“Once upon a time in Nazi-occupied France…”
A group of Jewish American soldiers known as The Basterds, along with a famous German actress and, a Jewish girl seeking revenge, all find themselves in a plot to try to kill high ranking Nazi leaders.
Inglourious Basterds is one of my favorite films of all time. It is definitely in my top 5 and maybe even in my top 3. I wish I had seen it in the theatre. I was a little bit skeptical of the movie when it first came out, and therefore I ended up waiting to watch it on DVD. Big mistake! If they brought it back to the theatre tomorrow, I would see it in a heartbeat.
The film has everything. Love, hate, blood, guts, war, beautiful landscapes, spies, traitors, loss, tragedy, revenge, hope, tension, an excellent story, a huge cast of amazing characters, a great director, a perfect script, and just enough humor to bring everything together.
Inglourious Basterds is probably Brad Pitt’s best movie. It is definitely his best character, but it is a toss-up between this movie and Fight Club (1999), although in recent years he has chosen his roles very wisely.
Quentin Tarantino managed to not only get a perfect cast, but somehow he got the best possible performances out of most of them. It is amazing how incredibly awesome everyone in the movie is. This is Tarantino’s best movie. He may come close, but I don’t think that he will ever top this film.
Christoph Waltz broke into American movies with his part in this film. Up until Inglourious Basterds, he was basically just a well-known foreign actor, mostly in Germany. His performance in the movie was nothing less than perfect and nobody could have done a better job. He did receive the Academy Award for Best Supporting Actor which he wholeheartedly deserved. As I mentioned in my Django Unchained (2012) review, he received the same award in back-to-back Tarantino directed films. Those are both 2 characters that have really stuck in my mind. He got the role of a lifetime twice.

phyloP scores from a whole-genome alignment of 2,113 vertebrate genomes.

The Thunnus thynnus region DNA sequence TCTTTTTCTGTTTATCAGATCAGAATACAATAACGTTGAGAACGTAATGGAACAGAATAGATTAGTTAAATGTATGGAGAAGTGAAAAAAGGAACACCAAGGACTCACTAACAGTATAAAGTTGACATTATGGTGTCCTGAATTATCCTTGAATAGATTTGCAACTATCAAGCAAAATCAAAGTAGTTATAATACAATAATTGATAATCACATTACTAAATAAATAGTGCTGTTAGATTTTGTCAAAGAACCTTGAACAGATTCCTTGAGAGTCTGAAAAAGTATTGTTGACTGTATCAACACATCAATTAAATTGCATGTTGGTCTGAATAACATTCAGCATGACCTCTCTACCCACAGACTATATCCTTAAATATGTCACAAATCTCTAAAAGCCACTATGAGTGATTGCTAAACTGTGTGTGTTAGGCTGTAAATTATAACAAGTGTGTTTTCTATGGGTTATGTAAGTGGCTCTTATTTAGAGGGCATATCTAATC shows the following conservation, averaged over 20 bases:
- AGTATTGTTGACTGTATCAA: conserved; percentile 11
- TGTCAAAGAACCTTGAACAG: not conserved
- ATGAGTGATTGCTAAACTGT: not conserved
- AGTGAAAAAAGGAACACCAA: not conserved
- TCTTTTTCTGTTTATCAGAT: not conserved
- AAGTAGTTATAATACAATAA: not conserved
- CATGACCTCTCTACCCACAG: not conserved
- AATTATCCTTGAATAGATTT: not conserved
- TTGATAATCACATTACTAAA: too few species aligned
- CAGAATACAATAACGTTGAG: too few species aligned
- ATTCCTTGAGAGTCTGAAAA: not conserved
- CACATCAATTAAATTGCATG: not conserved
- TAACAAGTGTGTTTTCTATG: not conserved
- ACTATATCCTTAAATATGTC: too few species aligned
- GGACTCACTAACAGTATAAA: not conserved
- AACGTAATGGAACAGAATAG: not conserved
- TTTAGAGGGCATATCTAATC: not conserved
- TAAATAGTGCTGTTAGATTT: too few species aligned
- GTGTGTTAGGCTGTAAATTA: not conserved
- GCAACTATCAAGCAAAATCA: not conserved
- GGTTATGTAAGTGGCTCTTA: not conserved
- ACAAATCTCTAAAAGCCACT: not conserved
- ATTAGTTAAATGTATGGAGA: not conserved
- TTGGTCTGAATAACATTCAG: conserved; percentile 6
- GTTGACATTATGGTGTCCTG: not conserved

Like Waltz, Melanie Laurent came out of nowhere and was just astonishing. I can’t think of an actress off the top of my head that in recent years has done a better job than she did in this film. The only actress that could maybe come close is Diane Kruger also for her role in this film.
Eli Roth gave the best performance of his acting career.
The not very well-known Daniel Bruhl made his mark in this film and let his presence be known.
Til Schweiger has been acting for a while, but his breakout performance was definitely in this film. Any reference to him will be a reference to this movie.
This was Mike Myers best movie since Austin Powers in Goldmember (2002).
Michael Fassbender was an up-and-comer before he made this movie and now he is a household name.
Samuel L. Jackson plays the part of the narrator and you also hear the voice of Harvey Keitel.
The movie also includes Gedeon Burkhard, B.J. Novak, Omar Doom, August Diehl, Denis Menochet, Sylvester Groth, Martin Wuttke, Julie Dreyfus, Richard Sammel, Alexander Fehling, Rod Taylor, Samm Levine, Christian Berkel, and Lea Seydoux.
If you have not seen Inglourious Basterds then after you finish reading this review, stop what you are doing, drop everything and go out and buy it immediately. It is that good. I am not kidding. Go now!
I rate this movie a 10 on a scale of 1-10.
Buy, rent, or run? BUY!